Wheel Alignments Prevent Uneven Tire Wear

The number one reason to keep up with your wheel alignments is to prevent uneven tire wear. When your wheels are out of alignment, they put unnecessary stress on your tires. This can cause them to wear down faster on one side than the other. It also reduces the life of your tires and makes them more likely to fail unexpectedly.

Wheel Alignments Improve Handling

Another important reason to get regular wheel alignments is to improve the handling of your vehicle. When your wheels are out of alignment, it can make your car feel unstable on the road. This can be dangerous, especially when driving at high speeds or in adverse weather conditions.

Wheel Alignments Improve Fuel Efficiency

When your wheels are out of alignment, your car has to work harder to move forward. This extra effort means that your car will burn through fuel more quickly. In addition, drag from misaligned wheels can also cause your car to lose speed, which wastes even more fuel.

Wheel Alignments Extend the Life of Your Suspension

When your wheels are out of alignment, they place extra stress on your suspension components. Over time, this extra stress can cause these parts to wear out prematurely, resulting in a need for costly repairs or even replacement.

Regular wheel alignments are an important part of keeping your car running safely and efficiently. If you've noticed any unusual tire wear or handling problems, be sure to schedule an appointment with a qualified mechanic right away.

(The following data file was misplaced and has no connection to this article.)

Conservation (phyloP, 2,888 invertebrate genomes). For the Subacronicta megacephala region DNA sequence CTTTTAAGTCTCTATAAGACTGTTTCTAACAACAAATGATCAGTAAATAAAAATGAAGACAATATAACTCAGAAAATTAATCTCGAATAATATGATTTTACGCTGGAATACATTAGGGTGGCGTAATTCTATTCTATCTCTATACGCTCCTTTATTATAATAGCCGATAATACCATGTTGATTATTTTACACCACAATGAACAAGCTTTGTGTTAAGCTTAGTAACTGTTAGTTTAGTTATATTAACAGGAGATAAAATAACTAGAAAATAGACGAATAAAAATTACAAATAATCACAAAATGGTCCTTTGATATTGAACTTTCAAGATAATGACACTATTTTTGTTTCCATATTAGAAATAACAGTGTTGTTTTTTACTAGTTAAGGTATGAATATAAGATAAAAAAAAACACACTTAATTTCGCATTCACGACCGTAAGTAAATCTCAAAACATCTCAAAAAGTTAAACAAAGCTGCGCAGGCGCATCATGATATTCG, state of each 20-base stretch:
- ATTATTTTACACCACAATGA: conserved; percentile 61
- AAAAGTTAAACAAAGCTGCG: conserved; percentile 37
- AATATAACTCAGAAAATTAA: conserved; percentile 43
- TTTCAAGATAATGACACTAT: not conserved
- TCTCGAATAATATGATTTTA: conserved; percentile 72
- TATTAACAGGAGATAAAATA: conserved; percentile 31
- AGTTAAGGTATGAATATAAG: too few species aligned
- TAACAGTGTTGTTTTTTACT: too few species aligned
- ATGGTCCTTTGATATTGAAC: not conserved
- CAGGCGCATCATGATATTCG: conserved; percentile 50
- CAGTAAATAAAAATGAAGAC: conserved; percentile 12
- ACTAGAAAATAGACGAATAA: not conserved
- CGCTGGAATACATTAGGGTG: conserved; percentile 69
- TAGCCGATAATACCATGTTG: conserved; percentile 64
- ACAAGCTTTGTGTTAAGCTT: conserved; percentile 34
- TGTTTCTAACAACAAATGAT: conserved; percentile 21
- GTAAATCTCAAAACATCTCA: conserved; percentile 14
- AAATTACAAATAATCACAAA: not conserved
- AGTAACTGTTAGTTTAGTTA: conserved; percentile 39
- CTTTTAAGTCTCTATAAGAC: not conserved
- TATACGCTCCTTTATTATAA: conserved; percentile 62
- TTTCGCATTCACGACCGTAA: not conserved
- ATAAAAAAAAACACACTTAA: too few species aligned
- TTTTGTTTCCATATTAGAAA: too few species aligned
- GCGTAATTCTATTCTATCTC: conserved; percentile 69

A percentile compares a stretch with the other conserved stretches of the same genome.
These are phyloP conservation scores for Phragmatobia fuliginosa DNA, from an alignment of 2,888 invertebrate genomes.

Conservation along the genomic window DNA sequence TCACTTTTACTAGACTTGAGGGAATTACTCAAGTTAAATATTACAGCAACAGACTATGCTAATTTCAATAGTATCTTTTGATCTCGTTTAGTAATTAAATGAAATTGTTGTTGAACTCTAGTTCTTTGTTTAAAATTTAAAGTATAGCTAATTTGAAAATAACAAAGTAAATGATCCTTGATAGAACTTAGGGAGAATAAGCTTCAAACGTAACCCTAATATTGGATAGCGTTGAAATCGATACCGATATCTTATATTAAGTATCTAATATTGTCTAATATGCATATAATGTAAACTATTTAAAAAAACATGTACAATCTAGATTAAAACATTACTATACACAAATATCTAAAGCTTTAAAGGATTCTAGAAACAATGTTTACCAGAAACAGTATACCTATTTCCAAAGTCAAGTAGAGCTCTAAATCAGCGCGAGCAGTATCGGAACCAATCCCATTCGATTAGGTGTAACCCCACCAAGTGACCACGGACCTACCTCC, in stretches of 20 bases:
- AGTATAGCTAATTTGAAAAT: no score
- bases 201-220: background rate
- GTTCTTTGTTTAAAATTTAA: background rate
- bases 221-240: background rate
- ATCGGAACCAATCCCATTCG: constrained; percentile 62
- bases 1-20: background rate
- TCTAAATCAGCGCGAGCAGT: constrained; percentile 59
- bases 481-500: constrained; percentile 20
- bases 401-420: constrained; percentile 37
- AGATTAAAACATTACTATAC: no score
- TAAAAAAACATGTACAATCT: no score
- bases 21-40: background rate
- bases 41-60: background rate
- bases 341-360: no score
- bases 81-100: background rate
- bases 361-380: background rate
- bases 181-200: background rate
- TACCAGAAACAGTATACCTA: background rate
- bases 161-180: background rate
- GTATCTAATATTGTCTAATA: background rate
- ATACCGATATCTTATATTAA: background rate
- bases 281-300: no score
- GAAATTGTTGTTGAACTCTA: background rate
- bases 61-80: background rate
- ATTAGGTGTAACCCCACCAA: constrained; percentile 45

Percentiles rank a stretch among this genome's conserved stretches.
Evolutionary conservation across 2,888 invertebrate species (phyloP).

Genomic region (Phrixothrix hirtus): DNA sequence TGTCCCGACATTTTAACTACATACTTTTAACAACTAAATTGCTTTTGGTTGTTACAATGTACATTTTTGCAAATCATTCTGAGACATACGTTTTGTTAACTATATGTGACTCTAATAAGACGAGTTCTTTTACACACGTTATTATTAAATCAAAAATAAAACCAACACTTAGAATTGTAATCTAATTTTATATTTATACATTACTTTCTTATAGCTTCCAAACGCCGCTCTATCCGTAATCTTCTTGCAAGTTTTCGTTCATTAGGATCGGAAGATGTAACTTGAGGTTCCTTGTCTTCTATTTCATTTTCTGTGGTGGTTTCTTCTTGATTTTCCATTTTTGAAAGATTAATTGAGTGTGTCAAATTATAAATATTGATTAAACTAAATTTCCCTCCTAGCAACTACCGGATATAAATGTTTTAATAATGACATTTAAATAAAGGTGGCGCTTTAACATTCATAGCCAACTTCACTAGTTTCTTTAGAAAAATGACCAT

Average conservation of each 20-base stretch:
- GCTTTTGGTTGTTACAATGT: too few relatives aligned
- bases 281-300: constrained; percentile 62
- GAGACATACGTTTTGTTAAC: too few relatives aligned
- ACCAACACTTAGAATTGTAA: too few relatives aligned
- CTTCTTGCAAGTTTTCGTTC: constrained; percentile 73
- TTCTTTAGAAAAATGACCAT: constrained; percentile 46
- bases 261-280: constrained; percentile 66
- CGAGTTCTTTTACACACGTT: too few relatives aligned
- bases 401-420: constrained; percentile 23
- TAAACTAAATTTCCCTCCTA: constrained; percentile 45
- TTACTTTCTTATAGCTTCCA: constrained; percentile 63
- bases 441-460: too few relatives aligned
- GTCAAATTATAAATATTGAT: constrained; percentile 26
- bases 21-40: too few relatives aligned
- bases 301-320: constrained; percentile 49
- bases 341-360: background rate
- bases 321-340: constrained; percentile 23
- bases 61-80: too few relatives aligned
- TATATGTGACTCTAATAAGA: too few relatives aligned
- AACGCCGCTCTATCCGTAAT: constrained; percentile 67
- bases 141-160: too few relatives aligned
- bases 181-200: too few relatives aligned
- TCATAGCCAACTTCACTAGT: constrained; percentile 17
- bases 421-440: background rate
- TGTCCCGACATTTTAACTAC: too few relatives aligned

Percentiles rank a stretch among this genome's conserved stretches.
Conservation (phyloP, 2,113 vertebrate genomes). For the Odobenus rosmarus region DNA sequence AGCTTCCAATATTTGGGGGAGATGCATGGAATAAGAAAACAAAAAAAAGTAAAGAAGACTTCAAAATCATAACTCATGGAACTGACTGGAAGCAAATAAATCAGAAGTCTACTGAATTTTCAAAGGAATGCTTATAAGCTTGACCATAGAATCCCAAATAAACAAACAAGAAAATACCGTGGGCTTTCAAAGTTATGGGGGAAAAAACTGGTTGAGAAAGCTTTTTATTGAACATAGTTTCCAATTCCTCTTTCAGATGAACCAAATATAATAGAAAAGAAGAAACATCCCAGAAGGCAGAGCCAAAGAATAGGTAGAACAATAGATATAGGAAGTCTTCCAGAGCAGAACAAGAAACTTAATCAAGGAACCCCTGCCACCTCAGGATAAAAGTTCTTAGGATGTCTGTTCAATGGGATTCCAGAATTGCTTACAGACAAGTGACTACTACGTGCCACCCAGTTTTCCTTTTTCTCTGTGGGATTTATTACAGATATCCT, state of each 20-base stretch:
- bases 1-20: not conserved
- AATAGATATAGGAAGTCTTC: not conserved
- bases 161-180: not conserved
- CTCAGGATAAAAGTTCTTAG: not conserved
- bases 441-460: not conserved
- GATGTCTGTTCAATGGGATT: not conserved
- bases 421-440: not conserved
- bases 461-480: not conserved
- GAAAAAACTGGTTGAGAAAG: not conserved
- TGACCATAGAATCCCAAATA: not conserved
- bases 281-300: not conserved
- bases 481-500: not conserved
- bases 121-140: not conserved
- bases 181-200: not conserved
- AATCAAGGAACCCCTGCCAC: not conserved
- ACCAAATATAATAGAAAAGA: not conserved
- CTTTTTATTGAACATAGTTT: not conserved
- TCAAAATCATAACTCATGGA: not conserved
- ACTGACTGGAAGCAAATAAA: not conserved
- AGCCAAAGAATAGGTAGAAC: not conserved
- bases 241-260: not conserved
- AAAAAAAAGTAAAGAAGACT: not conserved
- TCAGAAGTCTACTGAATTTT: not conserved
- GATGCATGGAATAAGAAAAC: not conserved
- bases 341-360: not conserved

Don't Get Burned - Beat The Summer Heat

5 Tips To Keep Your Parked Car Cooler

Summertime is approaching fast, and with it, soaring temperatures. The last thing you want to do is climb into a scorching car and wait for it to cool down.

Did you know "When temperatures outside climb range from 80 degrees to 100 degrees, the internal temperature of your car can reach a scorching 130 to 172" (actionnews)

What Can You Do To Lower The Temperature In Your Car?

• Tip 1: Park in the Shade

If you have the option to park in the shade, take it! In many parking lots they will have trees or other natural shade options, Also try to park so that the sun is not shining on the driver's side. Even a few minutes in the shade can make a big difference.

• Tip 2: Use Your Visor And A Sunshade

You can find a sunshade for your windshield at most auto stores. Sunshades are especially useful if you have to park in the direct sun. They will help keep your car cooler and make it more comfortable to get in. Your windshield visor can also help keep the sun from entering your car

You could also fit a visor to your rear window as well as invest in window vent visors to keep individual passenger windows shaded.

Tip 3: Let Your Car Cool Before Getting In

Does your car have a remote starter? You turn on the air conditioning to full blast, shut all the doors and give your car a few minutes to cool down before driving. The other option is Leave the doors open for a minute to let most of the hot air out before getting in.

Tip 3: Cover Up Steering Wheel